Jamie Dimon says inflation and Ukraine war may dramatically increase risks to the US

Jamie Dimon, CEO of JPMorgan Chase speaks before the Economic Club of New York in New York, January 16, 2019.

Carlos Allegri | Reuters

jamie dimondCEO and chairman of the largest US bank by assets outlined a potentially unprecedented combination of risks facing the country in his annual letter to shareholders.

Three forces are likely to shape the world over the next few decades: a US economy recovering from the covid pandemic; high inflation that will usher in an era of rising rates, and Russia invasion of ukraine and the resulting humanitarian crisis now ongoing, according to Dimon.

“Each of these three factors listed above is unique in its own right: the dramatic stimulus-driven recovery from the COVID-19 pandemic, the likely need for rapid rate hikes and the required reversal of QE, and the war in Ukraine. and sanctions on Russia,” Dimon wrote.

“They present entirely different circumstances than we have experienced in the past, and their confluence can dramatically increase future risks,” he wrote. “While it is possible and hopeful that all of these events will have a peaceful resolution, we must prepare for possible negative outcomes.”

Dimon’s letter, widely read in business circles because of the JPMorgan The CEO’s status as the most prominent spokesperson for his industry took on a more dejected tone from his missive last year. While he wrote extensively about the challenges facing the country, including economic inequality and political dysfunction, that letter conveyed his belief that the United States was in the midst of a boom that could “easily” reach 2023.

Now, however, the outbreak of Europe’s biggest conflict since World War II has turned things around, roiling markets, realigning alliances and reshaping global trade patterns, he wrote. That presents both risks and opportunities for the United States and other democracies, according to Dimon.

“The war in Ukraine and sanctions on Russia will, at a minimum, slow the global economy, and it could easily get worse,” Dimon wrote. That is due to uncertainty about how the conflict will end and its impact on supply chains, especially those related to energy supply.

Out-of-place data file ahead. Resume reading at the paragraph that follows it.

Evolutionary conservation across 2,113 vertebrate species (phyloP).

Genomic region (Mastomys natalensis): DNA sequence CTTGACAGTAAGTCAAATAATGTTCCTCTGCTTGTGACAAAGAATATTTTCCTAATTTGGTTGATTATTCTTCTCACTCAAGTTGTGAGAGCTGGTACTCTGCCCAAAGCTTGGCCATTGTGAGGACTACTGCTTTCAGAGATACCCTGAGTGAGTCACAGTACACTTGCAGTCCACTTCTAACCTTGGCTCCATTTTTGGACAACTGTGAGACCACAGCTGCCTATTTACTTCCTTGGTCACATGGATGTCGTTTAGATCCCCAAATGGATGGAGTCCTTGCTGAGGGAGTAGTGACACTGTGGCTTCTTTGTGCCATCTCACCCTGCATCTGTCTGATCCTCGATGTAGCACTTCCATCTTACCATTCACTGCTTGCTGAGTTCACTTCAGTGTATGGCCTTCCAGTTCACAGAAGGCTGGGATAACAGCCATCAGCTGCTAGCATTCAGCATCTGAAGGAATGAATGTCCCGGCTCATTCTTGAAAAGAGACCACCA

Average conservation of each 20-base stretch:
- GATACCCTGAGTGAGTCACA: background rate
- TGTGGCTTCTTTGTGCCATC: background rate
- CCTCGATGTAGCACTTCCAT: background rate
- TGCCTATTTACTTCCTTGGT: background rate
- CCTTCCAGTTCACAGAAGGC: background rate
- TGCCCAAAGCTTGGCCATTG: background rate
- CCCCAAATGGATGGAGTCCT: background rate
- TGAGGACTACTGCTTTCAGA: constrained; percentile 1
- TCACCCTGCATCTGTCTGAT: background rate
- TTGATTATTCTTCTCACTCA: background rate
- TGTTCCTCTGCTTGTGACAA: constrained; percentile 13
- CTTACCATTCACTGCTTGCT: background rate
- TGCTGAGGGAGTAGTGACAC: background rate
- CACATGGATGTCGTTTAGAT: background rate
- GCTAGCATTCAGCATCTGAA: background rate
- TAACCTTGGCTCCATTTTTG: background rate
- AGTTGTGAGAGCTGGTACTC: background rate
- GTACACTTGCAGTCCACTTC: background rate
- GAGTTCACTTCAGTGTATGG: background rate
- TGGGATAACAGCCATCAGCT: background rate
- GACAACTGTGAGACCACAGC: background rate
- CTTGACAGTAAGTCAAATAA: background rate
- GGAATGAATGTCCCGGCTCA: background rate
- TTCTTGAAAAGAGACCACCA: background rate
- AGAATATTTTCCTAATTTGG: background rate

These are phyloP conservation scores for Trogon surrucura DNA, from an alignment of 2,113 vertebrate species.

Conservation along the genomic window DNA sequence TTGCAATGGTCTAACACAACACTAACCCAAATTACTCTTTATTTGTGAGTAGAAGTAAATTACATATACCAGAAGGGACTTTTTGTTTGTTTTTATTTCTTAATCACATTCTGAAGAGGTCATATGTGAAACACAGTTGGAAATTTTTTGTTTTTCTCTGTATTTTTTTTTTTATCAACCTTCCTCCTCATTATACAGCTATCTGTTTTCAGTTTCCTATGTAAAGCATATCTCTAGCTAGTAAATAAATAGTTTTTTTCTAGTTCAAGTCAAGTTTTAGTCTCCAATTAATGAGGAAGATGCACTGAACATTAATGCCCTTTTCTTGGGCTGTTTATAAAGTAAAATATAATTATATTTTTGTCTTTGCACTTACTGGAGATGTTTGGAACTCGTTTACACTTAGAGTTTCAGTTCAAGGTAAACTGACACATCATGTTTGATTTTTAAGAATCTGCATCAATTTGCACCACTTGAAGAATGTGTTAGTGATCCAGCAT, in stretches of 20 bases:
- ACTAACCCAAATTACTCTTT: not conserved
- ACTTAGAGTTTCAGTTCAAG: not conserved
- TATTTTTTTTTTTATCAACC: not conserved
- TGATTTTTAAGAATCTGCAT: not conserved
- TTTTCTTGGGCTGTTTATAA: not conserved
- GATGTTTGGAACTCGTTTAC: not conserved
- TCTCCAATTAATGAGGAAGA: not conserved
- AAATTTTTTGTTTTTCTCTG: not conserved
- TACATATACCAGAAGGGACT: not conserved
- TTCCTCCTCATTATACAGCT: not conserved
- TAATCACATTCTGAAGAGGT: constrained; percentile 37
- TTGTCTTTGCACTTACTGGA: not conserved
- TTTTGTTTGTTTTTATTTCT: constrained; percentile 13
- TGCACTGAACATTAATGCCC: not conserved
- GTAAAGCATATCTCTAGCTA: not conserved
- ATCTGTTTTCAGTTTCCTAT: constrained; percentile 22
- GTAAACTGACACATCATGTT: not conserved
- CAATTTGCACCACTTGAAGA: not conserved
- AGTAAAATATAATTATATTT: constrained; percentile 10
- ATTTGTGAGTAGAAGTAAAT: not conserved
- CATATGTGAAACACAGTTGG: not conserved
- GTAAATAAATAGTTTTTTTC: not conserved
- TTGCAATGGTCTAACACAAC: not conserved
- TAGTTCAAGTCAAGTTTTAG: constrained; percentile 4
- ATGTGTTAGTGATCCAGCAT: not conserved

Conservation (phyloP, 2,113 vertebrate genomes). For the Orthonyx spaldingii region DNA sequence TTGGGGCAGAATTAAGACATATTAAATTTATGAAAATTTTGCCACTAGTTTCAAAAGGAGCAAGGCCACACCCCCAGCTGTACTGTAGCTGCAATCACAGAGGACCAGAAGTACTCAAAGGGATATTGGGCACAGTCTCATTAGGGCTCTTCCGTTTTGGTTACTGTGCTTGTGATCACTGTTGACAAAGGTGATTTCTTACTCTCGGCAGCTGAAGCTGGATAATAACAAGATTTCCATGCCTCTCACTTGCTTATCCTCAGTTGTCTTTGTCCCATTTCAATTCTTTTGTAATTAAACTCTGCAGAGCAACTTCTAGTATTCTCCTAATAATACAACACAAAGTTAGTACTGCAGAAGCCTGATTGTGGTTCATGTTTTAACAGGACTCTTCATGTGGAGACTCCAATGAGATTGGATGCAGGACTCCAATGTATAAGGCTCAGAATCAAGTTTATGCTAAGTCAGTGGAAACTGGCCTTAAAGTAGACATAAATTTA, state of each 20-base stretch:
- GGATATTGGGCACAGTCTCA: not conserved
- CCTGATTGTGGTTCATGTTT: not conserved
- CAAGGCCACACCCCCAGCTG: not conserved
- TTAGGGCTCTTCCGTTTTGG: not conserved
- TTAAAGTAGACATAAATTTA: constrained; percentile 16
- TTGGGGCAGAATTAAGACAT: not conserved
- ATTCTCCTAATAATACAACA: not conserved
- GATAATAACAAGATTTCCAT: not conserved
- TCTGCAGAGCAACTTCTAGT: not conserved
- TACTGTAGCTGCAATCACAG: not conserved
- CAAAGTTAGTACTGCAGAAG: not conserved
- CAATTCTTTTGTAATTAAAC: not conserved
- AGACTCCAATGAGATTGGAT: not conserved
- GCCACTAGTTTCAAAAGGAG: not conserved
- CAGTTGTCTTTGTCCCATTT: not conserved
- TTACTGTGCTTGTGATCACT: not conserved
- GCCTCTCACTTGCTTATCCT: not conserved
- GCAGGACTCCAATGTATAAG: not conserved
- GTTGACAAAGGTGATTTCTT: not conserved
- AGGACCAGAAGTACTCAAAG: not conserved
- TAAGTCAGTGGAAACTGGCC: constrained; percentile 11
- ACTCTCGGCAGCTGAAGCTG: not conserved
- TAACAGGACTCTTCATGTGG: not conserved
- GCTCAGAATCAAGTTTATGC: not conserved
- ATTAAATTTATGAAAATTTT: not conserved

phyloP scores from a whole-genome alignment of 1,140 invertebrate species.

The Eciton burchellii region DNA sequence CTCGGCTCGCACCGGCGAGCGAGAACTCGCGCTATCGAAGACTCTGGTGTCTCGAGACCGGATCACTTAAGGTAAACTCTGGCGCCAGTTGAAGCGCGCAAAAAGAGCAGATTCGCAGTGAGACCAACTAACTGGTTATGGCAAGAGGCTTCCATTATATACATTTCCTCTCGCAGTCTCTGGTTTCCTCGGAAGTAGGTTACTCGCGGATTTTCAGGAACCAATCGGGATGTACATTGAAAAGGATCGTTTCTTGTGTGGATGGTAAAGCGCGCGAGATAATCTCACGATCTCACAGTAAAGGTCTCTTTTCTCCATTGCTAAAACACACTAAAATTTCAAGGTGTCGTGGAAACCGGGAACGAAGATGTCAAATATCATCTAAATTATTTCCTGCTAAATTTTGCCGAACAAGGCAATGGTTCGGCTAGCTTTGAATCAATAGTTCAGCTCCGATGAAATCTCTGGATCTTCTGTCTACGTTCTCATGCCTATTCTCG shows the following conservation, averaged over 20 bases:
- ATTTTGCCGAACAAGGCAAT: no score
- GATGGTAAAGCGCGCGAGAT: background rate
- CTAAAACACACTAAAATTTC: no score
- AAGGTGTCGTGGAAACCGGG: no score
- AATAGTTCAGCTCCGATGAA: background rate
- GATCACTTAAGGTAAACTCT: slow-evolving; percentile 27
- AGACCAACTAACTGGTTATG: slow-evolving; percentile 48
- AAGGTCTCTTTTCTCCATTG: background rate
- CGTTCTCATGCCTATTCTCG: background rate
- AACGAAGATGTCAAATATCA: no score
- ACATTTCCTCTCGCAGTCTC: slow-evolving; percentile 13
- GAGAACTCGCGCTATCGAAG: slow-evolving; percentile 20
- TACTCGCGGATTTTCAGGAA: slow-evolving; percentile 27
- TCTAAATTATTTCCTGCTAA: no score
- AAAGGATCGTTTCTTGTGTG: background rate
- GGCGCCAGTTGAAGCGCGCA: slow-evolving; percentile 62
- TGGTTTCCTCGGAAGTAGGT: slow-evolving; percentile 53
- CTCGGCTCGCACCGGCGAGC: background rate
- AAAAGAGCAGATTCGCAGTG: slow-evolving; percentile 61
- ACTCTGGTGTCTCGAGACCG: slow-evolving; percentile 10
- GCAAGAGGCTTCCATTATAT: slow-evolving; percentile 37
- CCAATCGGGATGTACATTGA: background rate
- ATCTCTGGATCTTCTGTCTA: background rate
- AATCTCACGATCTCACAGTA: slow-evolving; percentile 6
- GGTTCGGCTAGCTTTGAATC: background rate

Dimon added that for JPMorgan, management is not concerned about its direct exposure to Russia, although the bank could “still lose about $1 billion over time”.

Here are excerpts from Dimon lyrics.

On the economic impact of the war

On Russian sanctions

A ‘wake-up call’ for democracies

Implications beyond Russia

On the need to reorder supply chains


Brazil, Canada and Mexico will benefit

at the Federal Reserve

‘Very volatile markets’

Fed Flexibility

On JPMorgan’s rising spending

“This year, we announced that the investment-related expenses would increase from $11.5 billion to $15 billion. I’m going to try to describe the ‘incremental investments’ of $3.5 billion, although I can’t review all of them (and for competitive reasons I wouldn’t). But we hope that some examples will reassure you in our decision-making process.

Some investments have a fairly predictable time to generate positive cash flow and a good, predictable return on investment (ROI), regardless of how you measure it. These investments include branches and bankers, all over the world, in all of our businesses. They also include certain marketing expenses, which have a known and quantifiable return. This combined category will add $1 billion to our spending in 2022.

About acquisitions

global expansion

About JPMorgan’s Diversity Drive

“Despite the pandemic and talent retention challenges, we continue to boost our representation among women and people of color. … More women were promoted to CEO in 2021 than ever before; Similarly, a record number of women were promoted to CEO. At the end of the year, according to self-identified employees, women represented 49% of the company’s total workforce. Hispanic representation overall was 20%, Asian representation grew to 17%, and Black representation increased to 14%.”

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